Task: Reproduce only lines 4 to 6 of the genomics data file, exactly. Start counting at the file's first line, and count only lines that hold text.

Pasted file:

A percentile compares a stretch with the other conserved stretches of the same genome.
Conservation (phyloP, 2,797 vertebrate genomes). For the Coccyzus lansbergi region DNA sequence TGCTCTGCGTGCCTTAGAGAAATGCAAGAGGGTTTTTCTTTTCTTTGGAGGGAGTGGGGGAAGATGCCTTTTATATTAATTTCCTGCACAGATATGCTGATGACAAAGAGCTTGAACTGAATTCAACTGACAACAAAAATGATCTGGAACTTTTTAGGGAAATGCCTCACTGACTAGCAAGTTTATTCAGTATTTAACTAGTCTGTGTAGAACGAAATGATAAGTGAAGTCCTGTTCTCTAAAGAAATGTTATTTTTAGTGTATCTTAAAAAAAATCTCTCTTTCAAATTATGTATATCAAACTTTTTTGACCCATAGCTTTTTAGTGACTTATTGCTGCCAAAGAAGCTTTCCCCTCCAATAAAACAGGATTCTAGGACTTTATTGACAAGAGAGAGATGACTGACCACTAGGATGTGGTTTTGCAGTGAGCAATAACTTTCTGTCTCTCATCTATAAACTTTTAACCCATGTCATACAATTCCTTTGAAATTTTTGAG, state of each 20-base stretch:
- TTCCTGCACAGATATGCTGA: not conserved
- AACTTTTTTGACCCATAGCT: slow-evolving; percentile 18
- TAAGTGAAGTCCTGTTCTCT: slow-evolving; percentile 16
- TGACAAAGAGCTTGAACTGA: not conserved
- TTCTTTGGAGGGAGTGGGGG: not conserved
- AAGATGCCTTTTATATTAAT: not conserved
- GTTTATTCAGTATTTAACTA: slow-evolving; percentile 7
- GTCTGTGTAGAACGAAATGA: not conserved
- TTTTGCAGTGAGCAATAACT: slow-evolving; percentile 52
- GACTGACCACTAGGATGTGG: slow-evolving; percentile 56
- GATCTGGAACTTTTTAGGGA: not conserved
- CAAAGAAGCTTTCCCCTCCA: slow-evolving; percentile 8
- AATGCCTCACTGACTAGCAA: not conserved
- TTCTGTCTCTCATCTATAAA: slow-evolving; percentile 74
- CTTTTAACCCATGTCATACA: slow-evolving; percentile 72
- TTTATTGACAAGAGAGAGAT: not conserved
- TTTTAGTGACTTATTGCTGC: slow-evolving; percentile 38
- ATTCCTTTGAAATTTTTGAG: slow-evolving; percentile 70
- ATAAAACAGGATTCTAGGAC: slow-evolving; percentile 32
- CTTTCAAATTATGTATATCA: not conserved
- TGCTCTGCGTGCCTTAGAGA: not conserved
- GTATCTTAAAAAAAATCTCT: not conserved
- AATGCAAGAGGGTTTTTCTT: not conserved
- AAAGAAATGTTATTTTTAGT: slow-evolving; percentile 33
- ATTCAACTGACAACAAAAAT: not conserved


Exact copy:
- AACTTTTTTGACCCATAGCT: slow-evolving; percentile 18
- TAAGTGAAGTCCTGTTCTCT: slow-evolving; percentile 16
- TGACAAAGAGCTTGAACTGA: not conserved